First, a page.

Nov 16, 2017

Players: Crosstown Rivalry Doesn’t Affect Game Prep

North and Central football players on scrimmage line

It’s no secret that when Pickerington’s two high schools meet on the football field, there’s plenty of talk of the rivalry between the Tigers and Panthers.

And while students don’t deny the rivalry gets a lot of attention, four of the players interviewed this week in preparation for Friday night’s regional final game between North and Central say the rivalry is still a “family feud” that reflects healthy and friendly competition.

The teams will compete in the regional finals at 7:30 p.m. Friday night at DeSales High School. Presale tickets are $8 and will be available at North until 7 p.m. Thursday and 7 a.m. to 3 p.m. Friday and at Central until 3 p.m. Thursday and from 7 a.m. to 1 p.m. Friday.

Tickets also will be available for $9 at the gate. Parking is $3.

“I have friends over there at Central,” said Jimmy Weirick, North’s quarterback. “We grew up playing against them. We talked about (competing in this kind of game) as kids. Now, we’re doing just that. It’s pretty cool.”

Tyler Poe, a right guard from Central, said the crosstown rivalry doesn’t necessarily become that much of a factor in preparing for the game. It’s not going to change what happens on the field – and what happens leading up to and during game time is nothing personal.

“We know we’ve been here before,” he said. “This is a business trip. We know we just have to handle the business.”

Weirick agrees that the excitement leading up to a critical game like this one would be the same regardless of the competition.

“It’s not really about who we’re playing. It’s just about what we can do for ourselves to control the game,” he said. “We have to be firing on what we need to do.”

Central’s center, Brandon Wilson, said there is always some friendly trash talking that happens leading up to any game, and the players will always take the competition seriously.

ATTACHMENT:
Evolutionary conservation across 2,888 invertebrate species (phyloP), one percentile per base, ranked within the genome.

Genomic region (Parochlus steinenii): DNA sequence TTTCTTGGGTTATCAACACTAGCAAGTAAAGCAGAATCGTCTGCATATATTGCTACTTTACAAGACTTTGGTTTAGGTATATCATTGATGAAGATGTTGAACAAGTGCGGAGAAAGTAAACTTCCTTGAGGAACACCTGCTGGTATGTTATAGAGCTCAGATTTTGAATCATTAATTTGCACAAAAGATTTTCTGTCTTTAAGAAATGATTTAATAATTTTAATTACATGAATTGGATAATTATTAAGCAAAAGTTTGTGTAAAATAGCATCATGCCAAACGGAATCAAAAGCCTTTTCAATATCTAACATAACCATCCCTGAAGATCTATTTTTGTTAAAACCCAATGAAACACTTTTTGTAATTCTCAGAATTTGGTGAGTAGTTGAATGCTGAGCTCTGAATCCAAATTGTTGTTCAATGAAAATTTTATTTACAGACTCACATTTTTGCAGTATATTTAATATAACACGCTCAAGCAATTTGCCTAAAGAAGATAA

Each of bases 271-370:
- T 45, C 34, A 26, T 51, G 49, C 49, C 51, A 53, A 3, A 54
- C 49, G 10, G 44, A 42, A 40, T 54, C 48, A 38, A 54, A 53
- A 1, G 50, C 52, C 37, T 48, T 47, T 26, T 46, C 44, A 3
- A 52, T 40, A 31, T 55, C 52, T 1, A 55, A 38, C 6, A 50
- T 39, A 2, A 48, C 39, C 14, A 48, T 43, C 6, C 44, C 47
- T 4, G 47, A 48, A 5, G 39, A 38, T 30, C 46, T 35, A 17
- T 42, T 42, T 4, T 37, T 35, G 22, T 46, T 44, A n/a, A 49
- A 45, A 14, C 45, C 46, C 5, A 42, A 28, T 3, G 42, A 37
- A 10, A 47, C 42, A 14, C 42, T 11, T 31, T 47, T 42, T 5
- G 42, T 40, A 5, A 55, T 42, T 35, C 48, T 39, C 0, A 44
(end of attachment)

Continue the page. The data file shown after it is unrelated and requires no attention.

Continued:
“But off the field, we’re all cool, honestly,” he said. “On the field, it’s a different story.”

“That’s the case with any sport and any team in Pickerington,” Poe added. “Off the field, I have a lot of friends from North, including a lot of friends who play football at North.”

Nick Giardina, linebacker for the Panthers, said this Friday night’s game would be “business as usual.”

“We don’t really think about it being Central,” he said. “It’s just another team, another win we have to get.”

The stakes are a little higher than normal this week, with the winner continuing into the state semifinals. Despite the importance of the game, the students are usually friendly about the competition. Sometimes, it’s the adults who unleash the negativity.

“I can tell you, there are a lot of parents who are Facebook warriors out there who really take 17-, 18-, and 16-year old kids playing against each other very seriously,” Weirick said. “They take that to heart, and while that’s good if you’re rooting on your son or daughter, it does get out of hand with the parents sometimes. People need to sit back and realize it’s just a football game.”

Wilson agreed. While there’s certainly pride in winning and having crosstown bragging rights in Pickerington, “To the players, the rivalry doesn’t really matter. We just try to be good every week.”

Superintendent Chris Briggs said it’s always exciting to have healthy rivalry between two strong competitors.

“Let’s face it, teams keep score for a reason. Everyone wants to win, and I have watched two amazing football teams bring an incredible amount of pride to our community this year,” he said. “But ultimately, we have to remember that we may have two competitive schools, but we are still one community. We are all Pickerington.”